What it means to be Disciplined

Years ago we had a family of four stay with us for a few days. They were traveling though the US from Israel. Thanks to Couchsurfing, we met.

(For those of you who have never heard of Couchsurfing, it is a “hosting” website which brings people together to share their homes with one another when traveling. It’s like Match.com in that you complete a detailed profile in order to offer/request accommodations; it’s unlike Match.com in that there is no implied obligation or agreement that anything be exchanged. Since joining up with Couchsurfing, our family has hosted dozens of families. We’ve also been guests with dozens of folks from here to Nevada, along the Pacific Coast, up to Quebec and Montreal, and points in between. Were it not for this internet gem promoting generosity, we wouldn’t have been able to travel as we have for the last many years.)

Rachel, Oren, and their two small children were wonderful guests whom we’ve now seen twice since their initial stay. They are visiting us — and their American family —  this coming April. Our family hopes the day will come when we visit them in Haifa.

Since our first time together, Rachel and I have been Facebook friends. As much as I love seeing her growing family — they now have a third child — I have a hard time seeing a lot of her posts. Here is an example:

I have no idea what is written there, but I guess it’s something like: “Why love one and eat the other? All animals can feel both love and pain. Go vegan.”

Now, I haven’t eaten cow since I was fifteen. I was a vegetarian for twenty-five years before becoming vegan. I’m a card-carrying member of the “be kind to animals” choir; and yet, when I see I a post of hers, like this, it hurts my heart.

And that post which I share is mild compared to most.

Rachel is relentless. I imagine she’s lost Facebook friends; I imagine she’s been blocked; I bet there are people who squint their eyes in order to scroll past the bloody and violent images which she posts. (I know I have.)

Bear in mind, what she posts are legitimate images of how we humans have subjugated and exploited animals. Sadly, I’m confident she’ll never run out of material to share.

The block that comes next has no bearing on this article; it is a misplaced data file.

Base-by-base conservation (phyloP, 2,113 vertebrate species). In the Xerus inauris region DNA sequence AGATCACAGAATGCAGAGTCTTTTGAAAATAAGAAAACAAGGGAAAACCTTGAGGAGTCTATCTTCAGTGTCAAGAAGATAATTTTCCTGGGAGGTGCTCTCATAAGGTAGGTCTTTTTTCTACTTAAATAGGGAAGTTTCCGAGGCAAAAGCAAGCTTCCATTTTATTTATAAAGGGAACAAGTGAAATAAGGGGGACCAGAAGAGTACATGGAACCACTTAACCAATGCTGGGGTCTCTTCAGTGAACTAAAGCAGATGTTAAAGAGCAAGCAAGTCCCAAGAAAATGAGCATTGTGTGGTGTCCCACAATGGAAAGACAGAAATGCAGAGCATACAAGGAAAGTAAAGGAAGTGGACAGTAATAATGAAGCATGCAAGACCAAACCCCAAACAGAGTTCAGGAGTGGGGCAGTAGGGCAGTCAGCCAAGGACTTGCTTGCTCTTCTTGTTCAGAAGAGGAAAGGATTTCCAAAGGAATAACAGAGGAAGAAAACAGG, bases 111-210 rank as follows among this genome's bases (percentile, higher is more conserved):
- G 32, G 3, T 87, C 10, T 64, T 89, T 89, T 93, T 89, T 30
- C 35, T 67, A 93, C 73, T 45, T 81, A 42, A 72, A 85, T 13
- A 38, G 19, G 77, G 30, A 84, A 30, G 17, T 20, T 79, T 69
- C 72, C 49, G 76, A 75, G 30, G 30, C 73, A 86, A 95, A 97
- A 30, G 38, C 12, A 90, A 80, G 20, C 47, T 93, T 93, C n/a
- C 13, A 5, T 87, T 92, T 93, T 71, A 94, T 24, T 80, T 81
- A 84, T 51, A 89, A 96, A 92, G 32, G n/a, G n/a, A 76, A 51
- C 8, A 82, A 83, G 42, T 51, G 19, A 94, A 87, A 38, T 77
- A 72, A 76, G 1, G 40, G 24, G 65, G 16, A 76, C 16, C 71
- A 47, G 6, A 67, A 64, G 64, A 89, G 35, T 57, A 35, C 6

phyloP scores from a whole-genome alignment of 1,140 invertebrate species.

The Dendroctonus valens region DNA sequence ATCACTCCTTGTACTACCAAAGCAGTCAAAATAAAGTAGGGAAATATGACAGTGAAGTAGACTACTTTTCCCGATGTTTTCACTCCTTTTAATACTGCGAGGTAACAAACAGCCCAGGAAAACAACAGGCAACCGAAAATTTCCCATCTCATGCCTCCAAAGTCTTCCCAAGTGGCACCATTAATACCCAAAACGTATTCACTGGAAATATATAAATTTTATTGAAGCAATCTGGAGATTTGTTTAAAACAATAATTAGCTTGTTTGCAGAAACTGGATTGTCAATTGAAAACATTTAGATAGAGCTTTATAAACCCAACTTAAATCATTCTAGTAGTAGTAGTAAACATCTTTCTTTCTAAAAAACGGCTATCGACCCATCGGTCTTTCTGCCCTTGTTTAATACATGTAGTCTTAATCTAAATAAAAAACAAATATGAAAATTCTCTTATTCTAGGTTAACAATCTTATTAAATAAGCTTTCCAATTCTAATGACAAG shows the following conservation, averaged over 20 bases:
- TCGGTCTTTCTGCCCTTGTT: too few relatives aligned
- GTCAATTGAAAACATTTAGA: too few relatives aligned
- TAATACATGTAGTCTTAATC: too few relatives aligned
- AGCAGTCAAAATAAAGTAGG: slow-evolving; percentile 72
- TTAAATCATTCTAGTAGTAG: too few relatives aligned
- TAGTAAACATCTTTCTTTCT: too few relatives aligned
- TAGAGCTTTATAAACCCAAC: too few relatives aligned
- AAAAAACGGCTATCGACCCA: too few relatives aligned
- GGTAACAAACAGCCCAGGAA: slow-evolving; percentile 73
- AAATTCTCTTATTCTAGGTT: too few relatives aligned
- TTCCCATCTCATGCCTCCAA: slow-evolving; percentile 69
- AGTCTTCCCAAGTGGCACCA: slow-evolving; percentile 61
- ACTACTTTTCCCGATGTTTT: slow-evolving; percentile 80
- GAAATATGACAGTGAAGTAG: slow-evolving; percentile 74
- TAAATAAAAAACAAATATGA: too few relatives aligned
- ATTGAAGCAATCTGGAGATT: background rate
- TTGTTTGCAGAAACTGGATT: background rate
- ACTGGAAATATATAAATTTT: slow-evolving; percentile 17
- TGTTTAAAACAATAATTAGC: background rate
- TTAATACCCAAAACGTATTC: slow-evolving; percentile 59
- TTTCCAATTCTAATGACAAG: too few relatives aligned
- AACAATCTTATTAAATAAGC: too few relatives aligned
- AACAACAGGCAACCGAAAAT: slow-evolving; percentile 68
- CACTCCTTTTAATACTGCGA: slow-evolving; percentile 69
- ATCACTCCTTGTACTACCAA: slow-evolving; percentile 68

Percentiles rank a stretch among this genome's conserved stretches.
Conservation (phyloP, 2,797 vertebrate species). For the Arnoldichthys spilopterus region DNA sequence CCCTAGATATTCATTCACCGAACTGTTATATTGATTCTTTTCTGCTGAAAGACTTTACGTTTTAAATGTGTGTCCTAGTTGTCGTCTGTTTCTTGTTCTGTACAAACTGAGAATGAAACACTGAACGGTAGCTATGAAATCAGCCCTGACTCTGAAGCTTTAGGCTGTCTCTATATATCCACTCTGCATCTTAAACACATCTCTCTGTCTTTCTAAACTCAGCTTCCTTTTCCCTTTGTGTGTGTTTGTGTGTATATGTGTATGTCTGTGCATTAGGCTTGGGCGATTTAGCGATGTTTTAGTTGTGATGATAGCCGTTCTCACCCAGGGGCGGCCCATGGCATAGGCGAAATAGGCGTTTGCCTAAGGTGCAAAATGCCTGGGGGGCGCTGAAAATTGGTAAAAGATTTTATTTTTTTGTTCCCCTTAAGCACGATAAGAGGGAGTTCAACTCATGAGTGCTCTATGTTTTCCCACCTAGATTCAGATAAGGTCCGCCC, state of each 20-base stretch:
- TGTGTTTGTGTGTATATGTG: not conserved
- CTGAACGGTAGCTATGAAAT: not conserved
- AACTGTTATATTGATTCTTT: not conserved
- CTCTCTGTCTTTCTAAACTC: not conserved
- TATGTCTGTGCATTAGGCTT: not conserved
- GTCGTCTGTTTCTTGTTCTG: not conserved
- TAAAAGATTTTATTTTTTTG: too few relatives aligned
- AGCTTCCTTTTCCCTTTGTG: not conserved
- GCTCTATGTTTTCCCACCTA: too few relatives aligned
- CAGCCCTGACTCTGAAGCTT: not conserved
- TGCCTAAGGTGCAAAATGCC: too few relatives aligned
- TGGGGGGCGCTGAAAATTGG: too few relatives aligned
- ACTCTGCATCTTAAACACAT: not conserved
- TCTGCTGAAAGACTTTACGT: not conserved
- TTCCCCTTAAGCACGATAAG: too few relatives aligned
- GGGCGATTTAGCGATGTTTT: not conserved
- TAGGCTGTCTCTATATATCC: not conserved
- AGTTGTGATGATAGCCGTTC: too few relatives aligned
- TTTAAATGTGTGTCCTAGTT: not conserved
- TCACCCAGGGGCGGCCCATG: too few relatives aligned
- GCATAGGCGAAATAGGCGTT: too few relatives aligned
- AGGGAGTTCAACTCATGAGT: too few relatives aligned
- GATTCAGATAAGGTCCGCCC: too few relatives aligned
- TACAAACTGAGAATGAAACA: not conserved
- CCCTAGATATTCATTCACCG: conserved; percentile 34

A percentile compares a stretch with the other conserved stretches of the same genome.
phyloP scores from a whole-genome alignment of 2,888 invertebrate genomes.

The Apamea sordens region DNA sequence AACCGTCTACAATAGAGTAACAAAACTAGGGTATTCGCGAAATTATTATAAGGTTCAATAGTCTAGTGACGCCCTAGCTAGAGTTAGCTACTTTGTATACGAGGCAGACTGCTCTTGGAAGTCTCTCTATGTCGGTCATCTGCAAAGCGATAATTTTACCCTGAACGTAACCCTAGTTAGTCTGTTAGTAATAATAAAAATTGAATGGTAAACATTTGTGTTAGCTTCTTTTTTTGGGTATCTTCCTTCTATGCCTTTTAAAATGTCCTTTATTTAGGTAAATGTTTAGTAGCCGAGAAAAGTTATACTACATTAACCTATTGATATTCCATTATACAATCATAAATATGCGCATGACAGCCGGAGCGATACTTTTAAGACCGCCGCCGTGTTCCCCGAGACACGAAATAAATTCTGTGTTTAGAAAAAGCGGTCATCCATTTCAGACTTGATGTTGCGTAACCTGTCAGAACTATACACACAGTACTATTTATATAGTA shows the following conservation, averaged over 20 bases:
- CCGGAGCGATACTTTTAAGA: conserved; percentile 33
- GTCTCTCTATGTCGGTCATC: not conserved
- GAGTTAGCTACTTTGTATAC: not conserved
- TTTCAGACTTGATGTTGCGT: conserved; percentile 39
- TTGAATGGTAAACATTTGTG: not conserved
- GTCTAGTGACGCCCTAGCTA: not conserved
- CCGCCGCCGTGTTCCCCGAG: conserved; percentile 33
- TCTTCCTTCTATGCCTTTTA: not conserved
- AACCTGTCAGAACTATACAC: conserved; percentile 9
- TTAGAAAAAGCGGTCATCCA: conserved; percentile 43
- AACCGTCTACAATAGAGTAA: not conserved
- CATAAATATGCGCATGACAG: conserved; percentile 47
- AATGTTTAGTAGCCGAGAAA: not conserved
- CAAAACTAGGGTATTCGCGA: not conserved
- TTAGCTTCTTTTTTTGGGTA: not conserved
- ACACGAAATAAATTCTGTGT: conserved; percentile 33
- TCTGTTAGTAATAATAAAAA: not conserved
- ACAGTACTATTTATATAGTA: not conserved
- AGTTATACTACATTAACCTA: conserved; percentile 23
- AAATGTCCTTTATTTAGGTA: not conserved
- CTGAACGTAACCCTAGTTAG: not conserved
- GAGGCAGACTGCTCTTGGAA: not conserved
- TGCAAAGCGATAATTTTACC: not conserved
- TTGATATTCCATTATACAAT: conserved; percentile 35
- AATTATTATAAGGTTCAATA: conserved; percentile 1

And I don’t think she’ll ever stop.

I imagine she can’t. Rachel is so utterly compelled to advocate for animals, she cannot curb her actions.

She is disciplined.

I’ve been meditating on this word a lot lately.

A friend recently called me “disciplined.” I think she was referring to my posting to this blog daily or my practicing yoga six days a week. She could have been referring to other things, too: my diet, my choice not to drink, my waking up early every day. Whatever it was, I waved my hand at her characterization of me — laughed it off. Me? Disciplined?

No.

Not me. Not when I have actual people to whom I can readily compare myself.

I thought of Rachel. I think of monks. I think of marathon runners. I think of many, many others. And today, I am thinking of MLK Jr.

All of those people fall under the mantle of “disciplined.”

In fact, those people are “disciples” to their beliefs.

Discipulus is Latin for “instruction/knowledge.” While I’d not made the connection until this morning, how obvious is it that both “discipline” and “disciple” come from the same root?

We tend to think of “disciples” as those who whole-heartedly give themselves over to a cause, maybe even somewhat blindly. We tend to regard “discipline” as a way to train someone to something and use punishment to correct any misbehavior.

Despite the shared Latin root, it seems unnecessary to “discipline” a “disciple.” There is simply no need to inflict external punishment because disciples come to their commitment from an internal voice telling them they must do “X” in order to be fully and properly committed to their cause. Any punishment they might levy is self-flagellation, and I’d argue more scathing than one received from an observing instructor.

It’s a challenge having these “disciples” among us. They exemplify a single-mindedness which in so many ways is admirable in its precise focus. These people change our world with their relentlessness.

The other day, I was invited to my in-laws’ to watch the football game. They had baked brie. I would have liked the taste of it. Who would it have hurt?

Then a photo Rachel posted years ago came to mind. “Who it hurt” was clear in my mind.

For that I am both thankful to her and amazed at her discipline.

7 thoughts on “What it means to be Disciplined

    1. A translator reads this blog!

      Thank you Jacob.

      He explains that the words alongside the picture of the dog and the cow are:

      “There are people for whom this one is for the mouth and this one is for the heart, for me they are all in the heart.”

      Like

  1. I enjoyed very much to read this blog, When people tell me that being a vegan will never change the world, because we won’t be able to convince all the people on this plant to give up meat, I tell them that we have to take it step by step and we need to start with one and pass it o to others, and never give up, also when it’s hard to face some people with this subject. the end of black slavery, women’s rights, children’s rights were not achieved in one day, so we should never lose hope for animals’ liberation .
    (this week was a special treat, a friend of mine and her husband decided to become vegan after reading my posts).
    See you in April, and thank you,
    Rachel

    Liked by 1 person

      1. there are so many in this march, but not enough. Israel is one of the leading countries in this revolution (5% of population are vegans) so you have to come .

        Liked by 1 person

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